Published: October 23, 2012
The second stop on the Antiques Week In Vermont tour was at the Okemo Ski resort lodge where just under 30 dealers displayed a good selection of Americana. This highly anticipated show opened on Friday afternoon, October 5, with a preview party beginning at 3 pm and ending promptly at 6. Managed by Don and Pat Clegg, this show was another to have its roster mixed up due to conflicting events.
Okemo is a highly regarded country show and the merchandise displayed throughout the lodge did not disappoint the shoppers that waited several hours to get into the show. The Cleggs have a system in place for the show’s opening where tickets are presold for the preview, each with a corresponding number as to the order in which it was sold. As the opening draws near, people with low number tickets make their way towards the front of the line, this year headed up by Demarest, N.J., collector/dealer Terri Tushingham (Terri managed to be at the front of the line for virtually all of the Vermont shows). Sunny skies, warm weather and the beginning of a colorful foliage season made those waiting in line more comfortable. The line of shoppers filled the entrance to the lodge, spilled out onto a large patio and extended down the stairs towards the parking lot.
Shoppers rushed onto the floor and passionately scooped up item after item from the booths, with sales noted in the opening moments at the stands of Pratt’s Antiques, Steve Smoot, Jane Wargo, Brooks Antiques and Michael and Lucinda Seward.
The Cleggs, who not only promote the show but exhibit as well, bring along a host of their Pennsylvania dealer/neighbors to Vermont, which adds a pleasant flavor to this show as well. Yeagertown, Penn., dealer Robert Conrad featured a superb Pennsylvania paint-decorated tole coffeepot, a wooden document box with floral paint motif and a pie safe with “Sheraton”-form turned legs and two drawers over pierced tin compartments. A selection of carved and painted figures in the Pennsylvania Dutch style filled an attractive wall cupboard with two Aaron Mounts dogs and a wonderful pair of vibrantly painted carved wooden roosters.
Kocian DePasqua, Woodbury, Conn., offered perhaps the most diversity in his wares, with items ranging from a large Tiffany Studios table lamp with an acorn pattern leaded glass shade atop a stylish bronze stem-form base. The lamp was a proper testament to the success collectors can enjoy mixing and matching antiques from different periods, as it looked stunning displayed in conjunction with a slant-front desk, a dry sink in old mustard paint, a large running horse weathervane, and a selection of early trade signs that ranged from a town clerk’s black and gold lettered sign to an innkeeper’s sign in bold yellow paint.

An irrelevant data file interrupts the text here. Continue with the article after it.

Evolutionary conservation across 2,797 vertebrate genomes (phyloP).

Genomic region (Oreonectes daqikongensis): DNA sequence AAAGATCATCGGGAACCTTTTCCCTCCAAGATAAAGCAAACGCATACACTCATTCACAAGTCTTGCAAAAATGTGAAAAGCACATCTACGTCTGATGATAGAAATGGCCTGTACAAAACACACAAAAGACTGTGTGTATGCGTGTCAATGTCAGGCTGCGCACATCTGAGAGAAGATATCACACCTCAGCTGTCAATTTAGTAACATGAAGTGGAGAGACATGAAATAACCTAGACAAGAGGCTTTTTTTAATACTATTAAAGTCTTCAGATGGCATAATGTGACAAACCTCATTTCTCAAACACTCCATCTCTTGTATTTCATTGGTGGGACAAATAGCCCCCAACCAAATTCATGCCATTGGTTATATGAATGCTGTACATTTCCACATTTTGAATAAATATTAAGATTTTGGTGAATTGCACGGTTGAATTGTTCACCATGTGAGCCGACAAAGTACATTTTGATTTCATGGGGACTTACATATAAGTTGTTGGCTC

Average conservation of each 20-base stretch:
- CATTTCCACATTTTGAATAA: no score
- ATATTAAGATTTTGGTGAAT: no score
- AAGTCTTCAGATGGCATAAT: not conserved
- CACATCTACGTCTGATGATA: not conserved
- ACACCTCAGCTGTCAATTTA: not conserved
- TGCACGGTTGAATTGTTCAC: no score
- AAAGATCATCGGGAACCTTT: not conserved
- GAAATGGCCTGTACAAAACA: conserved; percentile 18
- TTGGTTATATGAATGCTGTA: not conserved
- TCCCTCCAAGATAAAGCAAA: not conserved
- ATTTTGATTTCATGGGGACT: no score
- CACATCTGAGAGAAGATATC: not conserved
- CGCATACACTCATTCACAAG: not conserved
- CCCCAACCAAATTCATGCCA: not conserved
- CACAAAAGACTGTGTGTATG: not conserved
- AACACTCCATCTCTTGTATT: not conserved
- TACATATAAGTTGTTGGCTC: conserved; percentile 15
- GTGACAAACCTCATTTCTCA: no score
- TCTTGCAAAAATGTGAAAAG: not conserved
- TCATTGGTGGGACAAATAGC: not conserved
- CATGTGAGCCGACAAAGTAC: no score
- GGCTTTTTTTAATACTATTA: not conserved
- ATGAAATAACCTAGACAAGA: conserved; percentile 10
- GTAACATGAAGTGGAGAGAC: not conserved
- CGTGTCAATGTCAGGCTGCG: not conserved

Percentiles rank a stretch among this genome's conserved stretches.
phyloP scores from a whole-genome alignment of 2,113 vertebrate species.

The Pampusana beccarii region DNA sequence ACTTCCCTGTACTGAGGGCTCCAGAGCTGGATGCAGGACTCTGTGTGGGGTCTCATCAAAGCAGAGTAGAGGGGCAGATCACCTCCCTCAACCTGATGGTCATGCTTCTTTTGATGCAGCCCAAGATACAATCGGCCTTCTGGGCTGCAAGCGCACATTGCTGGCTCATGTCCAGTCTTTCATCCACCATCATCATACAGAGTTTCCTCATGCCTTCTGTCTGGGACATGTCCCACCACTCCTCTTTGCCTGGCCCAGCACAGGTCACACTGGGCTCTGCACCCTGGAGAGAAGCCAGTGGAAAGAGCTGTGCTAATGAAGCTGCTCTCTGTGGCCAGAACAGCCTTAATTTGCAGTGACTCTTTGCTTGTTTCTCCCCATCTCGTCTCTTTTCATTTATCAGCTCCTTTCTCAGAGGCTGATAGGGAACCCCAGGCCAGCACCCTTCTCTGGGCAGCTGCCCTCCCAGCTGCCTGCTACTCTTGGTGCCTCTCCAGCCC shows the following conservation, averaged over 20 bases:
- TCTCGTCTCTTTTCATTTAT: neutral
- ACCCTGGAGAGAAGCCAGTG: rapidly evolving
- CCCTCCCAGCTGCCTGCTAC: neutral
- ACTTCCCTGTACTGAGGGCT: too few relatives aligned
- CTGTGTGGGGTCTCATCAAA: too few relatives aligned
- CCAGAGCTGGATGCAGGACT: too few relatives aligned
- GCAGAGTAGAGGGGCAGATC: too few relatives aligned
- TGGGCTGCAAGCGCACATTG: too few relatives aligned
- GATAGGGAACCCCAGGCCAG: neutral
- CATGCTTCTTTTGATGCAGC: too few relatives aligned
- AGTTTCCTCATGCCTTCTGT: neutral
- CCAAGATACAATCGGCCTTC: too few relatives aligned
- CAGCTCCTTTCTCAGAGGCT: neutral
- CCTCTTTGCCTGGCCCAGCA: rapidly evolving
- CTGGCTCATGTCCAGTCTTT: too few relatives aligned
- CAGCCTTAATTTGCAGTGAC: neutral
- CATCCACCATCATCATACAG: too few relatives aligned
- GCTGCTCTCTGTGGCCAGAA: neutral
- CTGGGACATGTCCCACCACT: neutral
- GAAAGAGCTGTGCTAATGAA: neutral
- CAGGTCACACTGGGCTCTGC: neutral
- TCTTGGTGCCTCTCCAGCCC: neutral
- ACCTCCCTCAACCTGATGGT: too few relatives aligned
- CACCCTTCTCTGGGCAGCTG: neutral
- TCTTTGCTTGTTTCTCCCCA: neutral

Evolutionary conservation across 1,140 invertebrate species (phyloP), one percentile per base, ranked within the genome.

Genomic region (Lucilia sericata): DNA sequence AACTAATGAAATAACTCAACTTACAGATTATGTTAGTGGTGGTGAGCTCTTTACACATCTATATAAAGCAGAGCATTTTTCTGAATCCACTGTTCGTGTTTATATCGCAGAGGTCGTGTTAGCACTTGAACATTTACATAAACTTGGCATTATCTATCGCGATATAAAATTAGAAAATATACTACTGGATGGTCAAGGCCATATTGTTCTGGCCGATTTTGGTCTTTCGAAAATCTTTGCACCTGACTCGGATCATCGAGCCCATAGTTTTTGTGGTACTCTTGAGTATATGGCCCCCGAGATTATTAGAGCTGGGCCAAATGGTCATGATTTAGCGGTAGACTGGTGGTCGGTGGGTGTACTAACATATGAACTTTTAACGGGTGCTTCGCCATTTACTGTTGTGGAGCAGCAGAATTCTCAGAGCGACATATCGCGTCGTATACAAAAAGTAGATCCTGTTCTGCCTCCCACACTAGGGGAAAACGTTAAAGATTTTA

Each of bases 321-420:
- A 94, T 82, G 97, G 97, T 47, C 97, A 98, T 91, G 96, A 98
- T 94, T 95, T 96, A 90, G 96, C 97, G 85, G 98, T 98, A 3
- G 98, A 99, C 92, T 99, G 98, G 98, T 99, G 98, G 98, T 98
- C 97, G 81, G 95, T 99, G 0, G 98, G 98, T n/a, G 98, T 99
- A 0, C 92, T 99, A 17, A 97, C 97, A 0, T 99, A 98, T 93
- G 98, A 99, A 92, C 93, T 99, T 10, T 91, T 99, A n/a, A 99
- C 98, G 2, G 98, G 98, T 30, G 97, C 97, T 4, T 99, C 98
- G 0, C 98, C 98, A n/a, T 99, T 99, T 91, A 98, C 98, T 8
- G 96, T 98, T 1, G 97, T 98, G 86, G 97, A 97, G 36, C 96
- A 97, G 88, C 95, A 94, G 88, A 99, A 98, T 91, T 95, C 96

Wallingford, Conn., dealer Jane Wargo had her husband, Phil, busy writing sales slips as she dealt with the public. Baskets, firkins in good early paint, wall boxes, gameboards and weathervanes were attracting attention as sold tags began to appear in the booth, including one prominently placed on a large scale in great green paint that a smiling young lady had just purchased for her kitchen. It was hard not to “snicker” at the Snicker’s candy advertisement that hung from the loft above the booth, and Jane quickly assured anyone who asked, that the sign was not a directive to snicker at either her or her merchandise.
Salt Box Antiques, Sugar Loaf, Penn., offered a great selection of early treen that included a nice assortment of mortar and pestles in good early paint, along with a selection of Shaker finger boxes, wooden bowls and butter stamps with intricately carved decorations. A nice sized sawbuck table was the front of the stand and a shopkeeper’s desk in old powder blue sat atop an early bench.
Erik Wohl, Woodstock, Conn., positioned a “No Parking” sign in bright yellow paint directly above a Casey Jones train-form pedal car. A wood box in dry green paint was another item attracting attention in the booth.
Joseph Martin, Brownington, Vt., featured a massive architectural eagle with a wing spread of more than 5 feet in the center of his display. The dealer kept the attractive patriotic theme alive with a selection of early framed American flags surrounding the iconic figure.
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